Is it Time? How Do You Know When You're in Labor?

Yesterday I wrote about how I longed for a labor just like the movies.  Unfortunately, it often isn’t that easy to actually know that you’re in labor. But, but, I want my water to break and alarms to sound and red lights to flash! LABOR, LABOR, IT’S TIME, IT’S TIME.

Alas, it doesn’t work that way.

One thing I stress about is feeling crampy during the 40th week and rushing to the hospital only to see a bunch of nurses smirking at the fat chick with a brutal case of gas. “Go home, honey. This isn’t labor. You’ve got a ways to go.” They smile condescendingly, wink at each other and sigh at the ignorance of some people. Some people meaning me. The idiot that thought she was in labor but probably just needs to avail herself of the nearest restroom facilities.

As I’m heading into the home stretch over here at month eight, I’ve begun to wonder how it will all go down. Since I was induced the first time, I have absolutely no idea what the initial signs of labor feel like. I mean, I have a rotten gut more than half the time. I, uh, believe I’ve described that here in some detail. So when the time comes will I feel like I have a bad case of diarrhea? Because I already feel like that. A lot!

How will I know?

That’s kind of why I took notice when Ceridwen (cool name or what?) wrote this little ditty on Early Labor Signs and Stages. I figure Ceridwen knows what she’s talking about. She wrote a book and stuff.

Ceridwen says the first stage of labor is usually much longer than the second stage of labor. It can take anywhere from hours to days. Days? Daaamn. Except, apparently women in early labor can be walking, watching movies, cooking… We should try and ignore labor for as long as possible so as to save our energy for the tough stuff to come. I guess. But my mind can’t help but flash to those movie scenes where the baby’s head is crowning as the taxi roars through Times Square to get mom to the hospital.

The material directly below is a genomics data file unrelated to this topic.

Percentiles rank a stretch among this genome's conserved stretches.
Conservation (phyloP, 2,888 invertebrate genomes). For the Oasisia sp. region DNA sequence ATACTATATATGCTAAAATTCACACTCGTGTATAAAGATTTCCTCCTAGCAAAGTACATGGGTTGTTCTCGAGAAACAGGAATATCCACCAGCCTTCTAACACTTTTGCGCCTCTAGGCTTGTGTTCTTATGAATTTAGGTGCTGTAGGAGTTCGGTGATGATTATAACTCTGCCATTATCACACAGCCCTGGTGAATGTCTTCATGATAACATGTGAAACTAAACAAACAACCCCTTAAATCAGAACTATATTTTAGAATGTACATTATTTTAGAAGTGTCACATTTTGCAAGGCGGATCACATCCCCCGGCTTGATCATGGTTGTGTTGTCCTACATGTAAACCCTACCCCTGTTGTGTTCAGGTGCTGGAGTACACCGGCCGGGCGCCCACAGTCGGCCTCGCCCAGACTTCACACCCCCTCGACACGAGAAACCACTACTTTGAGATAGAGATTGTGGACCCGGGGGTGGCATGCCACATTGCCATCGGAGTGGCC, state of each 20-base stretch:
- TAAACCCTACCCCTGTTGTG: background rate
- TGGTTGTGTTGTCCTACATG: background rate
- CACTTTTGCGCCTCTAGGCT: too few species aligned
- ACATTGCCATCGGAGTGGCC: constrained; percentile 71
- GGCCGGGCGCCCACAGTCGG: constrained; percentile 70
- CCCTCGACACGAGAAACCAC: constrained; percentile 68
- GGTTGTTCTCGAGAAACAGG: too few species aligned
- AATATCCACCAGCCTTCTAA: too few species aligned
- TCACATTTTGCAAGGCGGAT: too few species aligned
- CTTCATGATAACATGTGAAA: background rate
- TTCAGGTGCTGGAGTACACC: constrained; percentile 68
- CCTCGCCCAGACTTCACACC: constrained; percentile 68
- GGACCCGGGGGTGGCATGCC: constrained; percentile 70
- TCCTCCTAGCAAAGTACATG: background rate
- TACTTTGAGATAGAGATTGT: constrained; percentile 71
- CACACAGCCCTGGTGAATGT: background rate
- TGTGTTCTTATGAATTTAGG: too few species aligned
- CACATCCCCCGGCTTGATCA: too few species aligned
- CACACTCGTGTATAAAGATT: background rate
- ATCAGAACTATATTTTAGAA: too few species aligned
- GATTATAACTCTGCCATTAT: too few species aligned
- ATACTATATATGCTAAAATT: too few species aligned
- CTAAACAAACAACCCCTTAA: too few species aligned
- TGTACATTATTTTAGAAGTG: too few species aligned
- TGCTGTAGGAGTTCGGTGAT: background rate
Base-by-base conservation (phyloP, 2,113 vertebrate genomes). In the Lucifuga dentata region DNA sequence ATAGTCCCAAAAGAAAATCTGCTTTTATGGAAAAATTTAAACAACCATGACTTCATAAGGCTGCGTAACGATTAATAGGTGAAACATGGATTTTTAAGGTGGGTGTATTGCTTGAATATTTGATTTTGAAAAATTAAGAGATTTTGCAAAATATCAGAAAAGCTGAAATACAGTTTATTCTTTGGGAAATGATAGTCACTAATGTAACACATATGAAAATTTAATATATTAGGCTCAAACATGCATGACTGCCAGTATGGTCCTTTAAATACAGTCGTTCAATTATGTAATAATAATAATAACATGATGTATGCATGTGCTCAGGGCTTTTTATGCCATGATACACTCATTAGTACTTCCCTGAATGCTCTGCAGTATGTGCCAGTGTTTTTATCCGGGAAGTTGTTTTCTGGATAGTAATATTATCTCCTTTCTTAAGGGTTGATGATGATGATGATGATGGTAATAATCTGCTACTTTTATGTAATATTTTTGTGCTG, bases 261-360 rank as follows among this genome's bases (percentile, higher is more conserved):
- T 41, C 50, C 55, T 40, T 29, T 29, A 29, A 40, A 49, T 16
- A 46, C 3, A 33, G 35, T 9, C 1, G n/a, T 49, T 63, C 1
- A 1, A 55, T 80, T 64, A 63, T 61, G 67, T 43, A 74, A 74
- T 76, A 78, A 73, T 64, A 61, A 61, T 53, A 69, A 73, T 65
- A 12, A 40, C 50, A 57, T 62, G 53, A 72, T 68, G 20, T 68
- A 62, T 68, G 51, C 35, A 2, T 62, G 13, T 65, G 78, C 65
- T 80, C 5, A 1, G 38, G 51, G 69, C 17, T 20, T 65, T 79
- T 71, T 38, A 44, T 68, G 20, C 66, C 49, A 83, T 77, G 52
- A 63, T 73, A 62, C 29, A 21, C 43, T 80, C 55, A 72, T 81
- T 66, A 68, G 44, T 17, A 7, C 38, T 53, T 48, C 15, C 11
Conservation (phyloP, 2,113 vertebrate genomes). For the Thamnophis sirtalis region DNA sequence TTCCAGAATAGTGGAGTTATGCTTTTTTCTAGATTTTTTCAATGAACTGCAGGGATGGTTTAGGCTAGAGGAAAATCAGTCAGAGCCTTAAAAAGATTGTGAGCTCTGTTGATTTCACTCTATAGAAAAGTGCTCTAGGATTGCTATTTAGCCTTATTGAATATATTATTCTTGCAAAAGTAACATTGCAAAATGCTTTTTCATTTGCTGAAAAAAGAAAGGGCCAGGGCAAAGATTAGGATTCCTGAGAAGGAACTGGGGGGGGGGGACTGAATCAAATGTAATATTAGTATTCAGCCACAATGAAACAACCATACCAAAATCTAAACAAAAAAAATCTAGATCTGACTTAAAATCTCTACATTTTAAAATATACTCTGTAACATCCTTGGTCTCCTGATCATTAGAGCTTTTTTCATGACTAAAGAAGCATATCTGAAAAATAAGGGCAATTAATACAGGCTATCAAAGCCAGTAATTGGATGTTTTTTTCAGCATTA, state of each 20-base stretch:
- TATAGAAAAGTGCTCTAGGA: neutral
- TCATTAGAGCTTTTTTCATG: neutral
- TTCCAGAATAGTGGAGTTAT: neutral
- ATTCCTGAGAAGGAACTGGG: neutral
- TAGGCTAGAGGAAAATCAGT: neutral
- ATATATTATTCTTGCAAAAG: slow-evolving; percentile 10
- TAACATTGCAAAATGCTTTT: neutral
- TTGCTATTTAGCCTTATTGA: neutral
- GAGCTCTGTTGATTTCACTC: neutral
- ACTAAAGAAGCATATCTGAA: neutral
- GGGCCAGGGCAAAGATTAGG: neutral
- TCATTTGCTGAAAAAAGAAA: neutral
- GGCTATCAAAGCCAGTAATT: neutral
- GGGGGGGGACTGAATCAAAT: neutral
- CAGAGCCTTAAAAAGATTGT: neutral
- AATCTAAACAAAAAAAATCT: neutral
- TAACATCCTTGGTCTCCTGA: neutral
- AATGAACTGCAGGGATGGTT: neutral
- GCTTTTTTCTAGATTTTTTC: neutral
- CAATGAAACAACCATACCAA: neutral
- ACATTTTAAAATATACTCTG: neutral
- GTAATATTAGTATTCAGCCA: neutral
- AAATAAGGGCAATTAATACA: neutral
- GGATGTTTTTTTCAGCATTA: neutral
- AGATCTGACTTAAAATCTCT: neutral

The fact that I was induced the first time around makes things kind of exciting, you know? I don’t know what to expect. It’s almost like my first time.

The article I previously mentioned states most women are better off laboring at home during early labor and then going to the birthing facility once active labor is underway. This could be around the point where contractions are 3-5 minutes apart and have been consistent for about an hour… but what I want to know from y’all is how did you know? Was it obvious? Did you get turned away in the hospital? Did you hang out at home laboring?

Tell me your labor stories!

Article Posted 6 years Ago

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